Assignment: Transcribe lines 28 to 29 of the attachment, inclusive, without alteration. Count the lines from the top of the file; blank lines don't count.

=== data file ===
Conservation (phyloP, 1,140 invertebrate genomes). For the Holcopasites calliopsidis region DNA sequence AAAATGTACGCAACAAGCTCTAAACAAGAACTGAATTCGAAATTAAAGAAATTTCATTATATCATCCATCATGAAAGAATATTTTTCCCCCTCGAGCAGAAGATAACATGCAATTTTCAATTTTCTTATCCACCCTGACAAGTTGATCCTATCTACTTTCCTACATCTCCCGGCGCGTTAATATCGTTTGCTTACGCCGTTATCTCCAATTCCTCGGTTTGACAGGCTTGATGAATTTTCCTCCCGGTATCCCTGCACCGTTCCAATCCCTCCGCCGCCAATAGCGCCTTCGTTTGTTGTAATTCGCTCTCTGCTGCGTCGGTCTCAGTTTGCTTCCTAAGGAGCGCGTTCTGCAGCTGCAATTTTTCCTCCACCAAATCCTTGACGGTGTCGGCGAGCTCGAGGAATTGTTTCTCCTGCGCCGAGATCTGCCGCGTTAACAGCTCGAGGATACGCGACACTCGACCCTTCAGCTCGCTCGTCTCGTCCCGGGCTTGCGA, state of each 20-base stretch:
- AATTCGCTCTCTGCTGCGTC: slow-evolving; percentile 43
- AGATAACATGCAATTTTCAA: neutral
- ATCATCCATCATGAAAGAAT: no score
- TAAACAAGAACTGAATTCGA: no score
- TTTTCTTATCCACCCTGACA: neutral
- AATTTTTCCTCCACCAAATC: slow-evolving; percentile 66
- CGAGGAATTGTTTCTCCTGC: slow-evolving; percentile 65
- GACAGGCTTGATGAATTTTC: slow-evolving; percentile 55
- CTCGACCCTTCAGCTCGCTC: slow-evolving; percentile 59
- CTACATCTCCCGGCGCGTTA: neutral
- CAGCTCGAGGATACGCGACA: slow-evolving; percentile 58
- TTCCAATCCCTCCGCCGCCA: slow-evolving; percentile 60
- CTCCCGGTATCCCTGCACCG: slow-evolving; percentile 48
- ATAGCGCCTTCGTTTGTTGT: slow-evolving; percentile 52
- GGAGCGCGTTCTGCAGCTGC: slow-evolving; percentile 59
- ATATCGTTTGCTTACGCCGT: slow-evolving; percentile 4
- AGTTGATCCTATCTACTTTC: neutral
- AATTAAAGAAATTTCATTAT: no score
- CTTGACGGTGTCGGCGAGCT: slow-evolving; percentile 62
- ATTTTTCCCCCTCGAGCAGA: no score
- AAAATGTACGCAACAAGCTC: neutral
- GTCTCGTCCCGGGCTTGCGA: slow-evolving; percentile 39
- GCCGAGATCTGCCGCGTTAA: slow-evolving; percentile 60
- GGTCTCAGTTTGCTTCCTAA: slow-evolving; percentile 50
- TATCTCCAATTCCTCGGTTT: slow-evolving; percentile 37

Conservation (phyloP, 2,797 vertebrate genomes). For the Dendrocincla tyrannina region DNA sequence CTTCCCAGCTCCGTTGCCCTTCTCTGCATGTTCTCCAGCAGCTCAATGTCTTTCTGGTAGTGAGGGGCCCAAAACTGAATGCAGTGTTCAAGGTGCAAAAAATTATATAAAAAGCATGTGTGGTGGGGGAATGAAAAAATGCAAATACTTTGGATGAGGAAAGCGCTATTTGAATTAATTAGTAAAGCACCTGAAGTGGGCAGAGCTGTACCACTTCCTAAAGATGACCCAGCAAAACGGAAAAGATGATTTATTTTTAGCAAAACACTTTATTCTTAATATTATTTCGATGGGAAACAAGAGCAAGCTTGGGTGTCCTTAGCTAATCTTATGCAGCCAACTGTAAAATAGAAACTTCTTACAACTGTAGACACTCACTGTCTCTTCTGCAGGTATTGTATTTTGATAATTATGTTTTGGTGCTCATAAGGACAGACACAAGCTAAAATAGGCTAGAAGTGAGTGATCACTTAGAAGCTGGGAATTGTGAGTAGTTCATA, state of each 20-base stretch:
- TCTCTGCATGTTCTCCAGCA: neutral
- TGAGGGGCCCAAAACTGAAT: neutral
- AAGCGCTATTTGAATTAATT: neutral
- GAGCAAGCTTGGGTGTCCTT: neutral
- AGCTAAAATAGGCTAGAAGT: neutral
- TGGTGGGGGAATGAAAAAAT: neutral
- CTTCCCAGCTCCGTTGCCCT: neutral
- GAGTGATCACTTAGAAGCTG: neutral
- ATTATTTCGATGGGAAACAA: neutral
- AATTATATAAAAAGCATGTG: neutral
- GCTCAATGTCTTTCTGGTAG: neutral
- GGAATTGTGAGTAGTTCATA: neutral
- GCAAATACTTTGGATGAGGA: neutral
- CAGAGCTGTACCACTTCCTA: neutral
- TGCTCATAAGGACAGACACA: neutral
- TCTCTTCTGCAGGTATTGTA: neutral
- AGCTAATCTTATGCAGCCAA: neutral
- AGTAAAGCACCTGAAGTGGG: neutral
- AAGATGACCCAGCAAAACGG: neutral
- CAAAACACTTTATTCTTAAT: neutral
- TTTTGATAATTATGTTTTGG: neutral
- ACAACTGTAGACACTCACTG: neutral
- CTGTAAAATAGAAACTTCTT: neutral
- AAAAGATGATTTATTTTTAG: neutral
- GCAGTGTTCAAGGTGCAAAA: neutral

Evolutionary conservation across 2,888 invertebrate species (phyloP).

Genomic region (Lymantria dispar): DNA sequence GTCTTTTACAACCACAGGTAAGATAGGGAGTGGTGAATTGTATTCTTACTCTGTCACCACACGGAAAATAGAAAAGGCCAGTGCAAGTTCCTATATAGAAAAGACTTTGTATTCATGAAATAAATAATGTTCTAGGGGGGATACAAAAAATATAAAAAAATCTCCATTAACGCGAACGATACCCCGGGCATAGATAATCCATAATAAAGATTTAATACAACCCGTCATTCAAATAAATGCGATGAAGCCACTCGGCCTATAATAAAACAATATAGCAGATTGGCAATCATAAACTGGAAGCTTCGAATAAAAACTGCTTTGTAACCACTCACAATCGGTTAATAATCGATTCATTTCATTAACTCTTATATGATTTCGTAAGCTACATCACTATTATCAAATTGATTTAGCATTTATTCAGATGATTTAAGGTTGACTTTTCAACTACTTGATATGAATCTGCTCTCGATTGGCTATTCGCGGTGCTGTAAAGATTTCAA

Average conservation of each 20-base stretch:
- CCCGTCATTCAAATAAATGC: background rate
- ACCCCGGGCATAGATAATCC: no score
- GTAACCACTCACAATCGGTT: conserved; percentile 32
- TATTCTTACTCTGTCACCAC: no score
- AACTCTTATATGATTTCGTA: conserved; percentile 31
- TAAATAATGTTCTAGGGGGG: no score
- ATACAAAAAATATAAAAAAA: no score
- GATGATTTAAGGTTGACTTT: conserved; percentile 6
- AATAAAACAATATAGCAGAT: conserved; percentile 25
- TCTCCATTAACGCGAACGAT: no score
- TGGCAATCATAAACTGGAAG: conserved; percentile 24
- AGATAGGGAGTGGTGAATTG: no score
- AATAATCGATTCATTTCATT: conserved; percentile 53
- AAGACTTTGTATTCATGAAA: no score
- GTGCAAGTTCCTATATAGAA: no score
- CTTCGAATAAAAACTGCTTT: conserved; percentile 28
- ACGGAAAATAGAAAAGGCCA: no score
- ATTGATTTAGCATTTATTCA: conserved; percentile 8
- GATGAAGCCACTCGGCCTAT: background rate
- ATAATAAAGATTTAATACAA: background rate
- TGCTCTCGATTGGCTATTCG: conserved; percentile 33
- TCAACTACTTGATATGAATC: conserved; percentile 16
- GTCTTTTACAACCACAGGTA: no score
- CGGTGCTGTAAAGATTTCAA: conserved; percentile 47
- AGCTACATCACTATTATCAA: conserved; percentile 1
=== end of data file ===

- TCTCTGCATGTTCTCCAGCA: neutral
- TGAGGGGCCCAAAACTGAAT: neutral